New York City for many years was among the most violent cities in the country. The most populous city in the United States, it would not be surprising that it had a crime rate commensurate with the size of its population. Even beyond problems traditionally associated with large urban environments, especially those with economically and ethnically diverse demographics, New York was plagued by violent crime involving firearms. In the early 1990s, city officials decided to address the problem of gun proliferation through a multi pronged strategy. The rallying cry of "get the guns off our streets" sent a message to the city's vast population that the police would be empowered to go after illegal firearms while providing incentives to draw out even legally-owned firearms.
One of the main components of the New York Police Department's strategy for reducing the number of guns on the city's streets was a buy-back program. Under this program, anybody could turn in a gun or guns, no questions asked, and be paid cash in exchange. This strategy successfully removed a large number of guns from the streets. It was not sufficient, however, to fully address the challenge. Mayors and Police Commissioner Bill Bratton also put into place a policy of targeting guns in the hands of gang members, the main category of criminal in New York responsible for a preponderance of gun violence. A special 200-member police unit was established with the mission of focusing on removing guns from the streets. Special courts were also established to adjudicate the cases of those arrested on gun-related charges. These courts had a mandate to hand-out particularly severe sentences in the cases that came before them.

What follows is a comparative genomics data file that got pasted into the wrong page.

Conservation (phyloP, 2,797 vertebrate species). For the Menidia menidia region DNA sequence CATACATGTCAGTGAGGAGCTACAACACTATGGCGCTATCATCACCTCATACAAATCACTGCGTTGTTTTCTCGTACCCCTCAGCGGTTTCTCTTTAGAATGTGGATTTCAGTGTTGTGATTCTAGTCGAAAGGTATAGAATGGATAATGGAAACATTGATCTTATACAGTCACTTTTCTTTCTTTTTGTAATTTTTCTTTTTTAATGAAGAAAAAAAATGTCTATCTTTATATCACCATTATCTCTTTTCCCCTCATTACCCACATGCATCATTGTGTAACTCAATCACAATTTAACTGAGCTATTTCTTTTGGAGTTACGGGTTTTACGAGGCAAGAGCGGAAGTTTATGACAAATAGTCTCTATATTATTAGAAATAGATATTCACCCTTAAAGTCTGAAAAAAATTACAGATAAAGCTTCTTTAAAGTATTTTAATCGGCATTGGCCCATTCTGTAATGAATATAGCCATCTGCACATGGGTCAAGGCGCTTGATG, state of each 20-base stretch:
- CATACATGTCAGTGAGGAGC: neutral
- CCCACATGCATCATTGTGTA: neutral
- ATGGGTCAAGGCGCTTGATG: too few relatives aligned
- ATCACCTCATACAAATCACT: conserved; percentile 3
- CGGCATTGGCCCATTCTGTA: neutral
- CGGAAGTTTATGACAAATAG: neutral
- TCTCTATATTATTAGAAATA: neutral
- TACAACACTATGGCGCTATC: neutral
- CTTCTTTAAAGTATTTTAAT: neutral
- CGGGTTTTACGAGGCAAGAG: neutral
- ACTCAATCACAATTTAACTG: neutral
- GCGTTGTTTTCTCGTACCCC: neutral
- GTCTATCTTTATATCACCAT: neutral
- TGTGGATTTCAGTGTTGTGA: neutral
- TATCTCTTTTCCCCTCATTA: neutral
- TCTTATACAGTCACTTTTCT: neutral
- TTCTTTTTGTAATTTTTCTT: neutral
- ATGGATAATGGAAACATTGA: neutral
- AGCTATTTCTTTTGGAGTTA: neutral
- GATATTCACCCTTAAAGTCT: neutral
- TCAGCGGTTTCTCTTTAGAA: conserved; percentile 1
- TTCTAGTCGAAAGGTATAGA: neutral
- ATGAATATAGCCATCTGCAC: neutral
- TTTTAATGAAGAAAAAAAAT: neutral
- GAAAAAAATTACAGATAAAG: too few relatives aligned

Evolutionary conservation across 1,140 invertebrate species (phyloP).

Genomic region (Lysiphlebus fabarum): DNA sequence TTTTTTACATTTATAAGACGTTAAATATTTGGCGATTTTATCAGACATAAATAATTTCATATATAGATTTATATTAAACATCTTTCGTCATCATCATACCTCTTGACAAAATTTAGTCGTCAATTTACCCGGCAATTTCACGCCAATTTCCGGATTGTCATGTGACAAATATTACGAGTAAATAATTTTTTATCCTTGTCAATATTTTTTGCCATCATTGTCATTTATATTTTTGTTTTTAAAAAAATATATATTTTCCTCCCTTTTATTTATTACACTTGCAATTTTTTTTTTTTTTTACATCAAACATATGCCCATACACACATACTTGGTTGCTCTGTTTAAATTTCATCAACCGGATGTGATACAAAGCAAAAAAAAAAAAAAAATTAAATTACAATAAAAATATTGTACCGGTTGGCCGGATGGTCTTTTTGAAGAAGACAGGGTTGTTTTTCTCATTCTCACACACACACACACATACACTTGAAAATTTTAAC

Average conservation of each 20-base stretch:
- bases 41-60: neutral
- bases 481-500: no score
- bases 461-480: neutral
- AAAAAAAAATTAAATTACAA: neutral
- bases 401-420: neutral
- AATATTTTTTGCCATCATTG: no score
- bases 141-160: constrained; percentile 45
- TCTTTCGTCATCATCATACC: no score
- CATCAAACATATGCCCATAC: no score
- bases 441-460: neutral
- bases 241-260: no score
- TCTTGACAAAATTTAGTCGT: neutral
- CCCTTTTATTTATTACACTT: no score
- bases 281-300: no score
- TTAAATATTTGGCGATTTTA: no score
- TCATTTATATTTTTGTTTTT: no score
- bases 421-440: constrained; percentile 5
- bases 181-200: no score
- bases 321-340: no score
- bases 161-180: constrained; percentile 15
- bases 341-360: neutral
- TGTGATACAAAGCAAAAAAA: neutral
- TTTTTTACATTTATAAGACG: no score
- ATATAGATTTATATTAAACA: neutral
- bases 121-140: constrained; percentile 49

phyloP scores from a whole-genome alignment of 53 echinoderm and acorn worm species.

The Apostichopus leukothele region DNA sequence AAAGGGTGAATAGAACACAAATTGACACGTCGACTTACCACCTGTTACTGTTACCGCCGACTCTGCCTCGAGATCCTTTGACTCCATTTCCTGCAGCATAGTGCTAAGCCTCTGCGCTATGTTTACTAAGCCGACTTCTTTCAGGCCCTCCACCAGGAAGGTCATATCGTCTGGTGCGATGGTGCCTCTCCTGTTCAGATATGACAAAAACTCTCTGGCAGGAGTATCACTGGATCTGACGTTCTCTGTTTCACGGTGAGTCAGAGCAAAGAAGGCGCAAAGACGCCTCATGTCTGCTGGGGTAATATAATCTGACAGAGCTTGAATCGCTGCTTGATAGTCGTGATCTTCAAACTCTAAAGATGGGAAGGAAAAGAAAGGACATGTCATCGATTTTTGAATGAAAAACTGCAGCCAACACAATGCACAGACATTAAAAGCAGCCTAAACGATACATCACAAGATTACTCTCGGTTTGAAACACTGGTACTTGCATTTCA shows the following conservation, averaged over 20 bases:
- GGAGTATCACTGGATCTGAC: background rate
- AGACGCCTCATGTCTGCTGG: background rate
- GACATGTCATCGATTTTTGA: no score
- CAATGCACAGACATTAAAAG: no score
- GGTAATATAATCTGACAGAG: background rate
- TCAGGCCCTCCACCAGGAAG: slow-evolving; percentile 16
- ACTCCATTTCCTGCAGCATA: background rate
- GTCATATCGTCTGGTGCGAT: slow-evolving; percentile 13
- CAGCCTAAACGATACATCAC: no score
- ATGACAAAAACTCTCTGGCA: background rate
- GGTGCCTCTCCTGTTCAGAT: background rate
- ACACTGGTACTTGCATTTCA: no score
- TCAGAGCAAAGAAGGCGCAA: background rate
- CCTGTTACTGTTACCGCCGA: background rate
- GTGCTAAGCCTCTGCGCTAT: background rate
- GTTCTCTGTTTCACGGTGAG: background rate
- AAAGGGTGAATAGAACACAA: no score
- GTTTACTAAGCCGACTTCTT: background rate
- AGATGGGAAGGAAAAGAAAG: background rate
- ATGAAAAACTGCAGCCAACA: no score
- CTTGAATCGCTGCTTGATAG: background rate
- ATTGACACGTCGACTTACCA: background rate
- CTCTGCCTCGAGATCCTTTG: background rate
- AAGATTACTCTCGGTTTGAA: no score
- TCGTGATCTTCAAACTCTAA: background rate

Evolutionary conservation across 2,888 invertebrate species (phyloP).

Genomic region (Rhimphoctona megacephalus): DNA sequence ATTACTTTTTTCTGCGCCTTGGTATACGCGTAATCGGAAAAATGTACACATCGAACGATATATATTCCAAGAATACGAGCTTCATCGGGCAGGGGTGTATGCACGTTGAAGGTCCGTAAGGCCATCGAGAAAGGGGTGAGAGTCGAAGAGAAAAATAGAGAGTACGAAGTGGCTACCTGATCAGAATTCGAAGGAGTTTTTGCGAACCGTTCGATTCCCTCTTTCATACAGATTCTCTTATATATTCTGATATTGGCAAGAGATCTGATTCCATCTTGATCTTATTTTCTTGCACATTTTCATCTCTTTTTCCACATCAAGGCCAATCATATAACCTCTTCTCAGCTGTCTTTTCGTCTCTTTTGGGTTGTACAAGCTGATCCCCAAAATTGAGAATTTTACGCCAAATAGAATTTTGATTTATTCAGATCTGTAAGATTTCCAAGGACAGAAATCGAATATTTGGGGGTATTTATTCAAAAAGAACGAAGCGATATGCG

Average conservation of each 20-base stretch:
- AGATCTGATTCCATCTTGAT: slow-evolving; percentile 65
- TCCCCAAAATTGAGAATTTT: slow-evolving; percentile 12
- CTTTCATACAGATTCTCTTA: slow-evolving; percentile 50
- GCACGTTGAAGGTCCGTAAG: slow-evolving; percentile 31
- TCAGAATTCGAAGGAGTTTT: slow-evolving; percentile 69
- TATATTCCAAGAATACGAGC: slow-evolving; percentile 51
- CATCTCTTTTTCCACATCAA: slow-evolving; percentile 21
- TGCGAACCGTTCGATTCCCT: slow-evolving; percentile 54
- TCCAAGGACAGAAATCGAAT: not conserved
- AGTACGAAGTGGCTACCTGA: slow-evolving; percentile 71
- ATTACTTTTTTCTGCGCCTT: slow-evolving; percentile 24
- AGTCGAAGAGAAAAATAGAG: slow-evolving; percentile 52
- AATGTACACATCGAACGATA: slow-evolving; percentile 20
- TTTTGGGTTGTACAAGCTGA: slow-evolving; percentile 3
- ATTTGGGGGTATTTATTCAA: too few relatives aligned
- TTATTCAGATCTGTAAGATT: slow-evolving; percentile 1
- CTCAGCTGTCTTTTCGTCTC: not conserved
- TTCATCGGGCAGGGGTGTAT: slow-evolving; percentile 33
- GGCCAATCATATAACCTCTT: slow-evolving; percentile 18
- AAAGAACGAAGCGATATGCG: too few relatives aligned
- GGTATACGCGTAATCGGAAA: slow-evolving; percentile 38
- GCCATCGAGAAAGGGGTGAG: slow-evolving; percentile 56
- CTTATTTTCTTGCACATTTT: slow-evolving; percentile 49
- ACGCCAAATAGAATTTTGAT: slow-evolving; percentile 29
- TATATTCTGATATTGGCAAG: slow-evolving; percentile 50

The net result of the NYPD's strategy has been a marked decrease in gun-related violence across the city. The department has been aided in its mission by its use of the CompStat information technology system, which enables analysts within the department to focus on neighborhoods and communities where violent crime is most prevalent.
The NYPD's policy of removing guns from the streets was a vital element in the city's strategy for reducing violent crime. And, it has been successful. To the extent weaknesses remain, however, they originate in the gaps in the city and the state's ability to control the flow of guns across its borders from other states. It is difficult to get guns off the streets when they are as accessible as they are in other states.